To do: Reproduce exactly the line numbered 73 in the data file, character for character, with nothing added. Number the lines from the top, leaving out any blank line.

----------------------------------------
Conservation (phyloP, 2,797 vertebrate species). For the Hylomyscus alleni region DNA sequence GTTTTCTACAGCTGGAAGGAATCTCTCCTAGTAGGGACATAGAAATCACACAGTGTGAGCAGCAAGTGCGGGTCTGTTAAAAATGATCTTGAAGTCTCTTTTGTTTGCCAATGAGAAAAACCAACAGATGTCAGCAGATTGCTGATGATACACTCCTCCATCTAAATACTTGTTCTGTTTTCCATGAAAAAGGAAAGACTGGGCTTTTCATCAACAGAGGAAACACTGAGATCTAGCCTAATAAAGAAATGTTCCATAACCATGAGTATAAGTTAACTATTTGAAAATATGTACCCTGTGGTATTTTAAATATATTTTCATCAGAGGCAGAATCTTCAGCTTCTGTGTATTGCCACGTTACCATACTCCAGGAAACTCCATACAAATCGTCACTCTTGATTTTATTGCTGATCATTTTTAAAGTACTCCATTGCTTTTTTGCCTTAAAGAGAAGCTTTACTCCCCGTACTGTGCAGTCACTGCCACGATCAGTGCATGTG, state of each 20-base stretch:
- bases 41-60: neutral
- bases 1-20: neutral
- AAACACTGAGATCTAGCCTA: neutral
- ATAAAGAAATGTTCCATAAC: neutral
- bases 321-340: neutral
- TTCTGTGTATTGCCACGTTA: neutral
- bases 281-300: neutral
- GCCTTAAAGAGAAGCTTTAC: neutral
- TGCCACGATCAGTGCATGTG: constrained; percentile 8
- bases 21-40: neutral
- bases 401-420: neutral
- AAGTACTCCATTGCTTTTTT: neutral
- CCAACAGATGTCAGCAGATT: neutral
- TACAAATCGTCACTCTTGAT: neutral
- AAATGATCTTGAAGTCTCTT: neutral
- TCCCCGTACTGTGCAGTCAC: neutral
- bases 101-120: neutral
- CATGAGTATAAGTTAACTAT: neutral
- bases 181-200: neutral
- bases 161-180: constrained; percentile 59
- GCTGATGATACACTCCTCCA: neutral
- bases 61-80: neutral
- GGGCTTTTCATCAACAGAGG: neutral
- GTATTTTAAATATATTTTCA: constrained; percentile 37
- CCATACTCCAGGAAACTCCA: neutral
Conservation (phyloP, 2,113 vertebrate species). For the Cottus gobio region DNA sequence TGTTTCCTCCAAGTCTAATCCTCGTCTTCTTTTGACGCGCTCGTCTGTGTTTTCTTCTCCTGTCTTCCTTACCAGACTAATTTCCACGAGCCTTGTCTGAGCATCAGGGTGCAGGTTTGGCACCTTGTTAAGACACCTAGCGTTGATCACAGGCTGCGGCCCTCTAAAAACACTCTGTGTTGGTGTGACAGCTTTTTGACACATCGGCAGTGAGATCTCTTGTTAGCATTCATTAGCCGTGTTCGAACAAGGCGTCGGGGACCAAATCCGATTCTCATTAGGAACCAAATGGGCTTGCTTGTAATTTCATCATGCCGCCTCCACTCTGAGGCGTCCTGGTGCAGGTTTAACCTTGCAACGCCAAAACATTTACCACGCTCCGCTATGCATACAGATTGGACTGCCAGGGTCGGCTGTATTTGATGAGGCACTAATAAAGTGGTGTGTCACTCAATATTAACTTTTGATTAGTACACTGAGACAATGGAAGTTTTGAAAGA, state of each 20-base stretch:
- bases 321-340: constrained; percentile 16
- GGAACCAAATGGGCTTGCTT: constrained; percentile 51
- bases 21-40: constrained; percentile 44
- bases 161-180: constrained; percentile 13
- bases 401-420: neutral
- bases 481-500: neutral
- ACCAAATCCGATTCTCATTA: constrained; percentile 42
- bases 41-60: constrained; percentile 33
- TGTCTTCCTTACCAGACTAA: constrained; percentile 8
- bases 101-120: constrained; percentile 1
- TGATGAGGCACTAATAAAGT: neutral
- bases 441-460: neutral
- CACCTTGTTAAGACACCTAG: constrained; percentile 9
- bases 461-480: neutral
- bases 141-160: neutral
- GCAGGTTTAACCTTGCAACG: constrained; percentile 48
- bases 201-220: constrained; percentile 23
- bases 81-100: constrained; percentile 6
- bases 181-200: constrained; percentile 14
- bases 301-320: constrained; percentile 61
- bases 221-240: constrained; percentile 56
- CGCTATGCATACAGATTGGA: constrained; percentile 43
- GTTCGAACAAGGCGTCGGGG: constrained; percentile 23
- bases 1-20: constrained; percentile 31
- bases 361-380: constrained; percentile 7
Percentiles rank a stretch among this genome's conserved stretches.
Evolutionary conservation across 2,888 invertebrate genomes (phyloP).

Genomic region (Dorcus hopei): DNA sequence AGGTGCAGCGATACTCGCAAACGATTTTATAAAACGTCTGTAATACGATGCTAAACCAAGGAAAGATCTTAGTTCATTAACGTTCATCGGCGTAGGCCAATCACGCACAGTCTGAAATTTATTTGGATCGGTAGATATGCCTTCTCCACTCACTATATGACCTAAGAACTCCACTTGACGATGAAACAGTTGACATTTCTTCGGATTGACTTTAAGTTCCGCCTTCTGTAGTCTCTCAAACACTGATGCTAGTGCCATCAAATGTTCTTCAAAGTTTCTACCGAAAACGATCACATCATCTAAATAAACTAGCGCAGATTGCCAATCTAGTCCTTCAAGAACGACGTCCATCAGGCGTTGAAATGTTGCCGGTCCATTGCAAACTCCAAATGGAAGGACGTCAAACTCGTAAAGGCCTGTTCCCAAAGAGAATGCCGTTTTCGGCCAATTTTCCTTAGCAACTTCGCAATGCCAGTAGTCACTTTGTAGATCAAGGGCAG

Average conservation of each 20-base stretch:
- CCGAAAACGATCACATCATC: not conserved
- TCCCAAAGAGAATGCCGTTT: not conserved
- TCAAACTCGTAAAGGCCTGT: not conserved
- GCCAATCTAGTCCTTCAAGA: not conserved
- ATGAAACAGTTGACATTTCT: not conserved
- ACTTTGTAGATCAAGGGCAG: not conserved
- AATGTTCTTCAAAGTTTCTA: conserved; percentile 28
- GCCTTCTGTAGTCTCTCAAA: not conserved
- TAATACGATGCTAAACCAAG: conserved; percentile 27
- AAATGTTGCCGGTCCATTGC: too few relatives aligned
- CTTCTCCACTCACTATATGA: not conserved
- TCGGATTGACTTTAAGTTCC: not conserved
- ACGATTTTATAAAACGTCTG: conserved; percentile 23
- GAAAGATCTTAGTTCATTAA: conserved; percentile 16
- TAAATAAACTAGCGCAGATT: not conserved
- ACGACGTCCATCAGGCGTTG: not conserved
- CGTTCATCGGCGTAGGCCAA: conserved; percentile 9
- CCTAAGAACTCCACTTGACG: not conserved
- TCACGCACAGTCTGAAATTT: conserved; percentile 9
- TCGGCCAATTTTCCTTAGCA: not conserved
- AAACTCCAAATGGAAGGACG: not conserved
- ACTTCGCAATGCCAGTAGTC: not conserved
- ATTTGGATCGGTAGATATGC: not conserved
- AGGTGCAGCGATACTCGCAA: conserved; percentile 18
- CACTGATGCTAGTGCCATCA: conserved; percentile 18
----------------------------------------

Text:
- CGTTCATCGGCGTAGGCCAA: conserved; percentile 9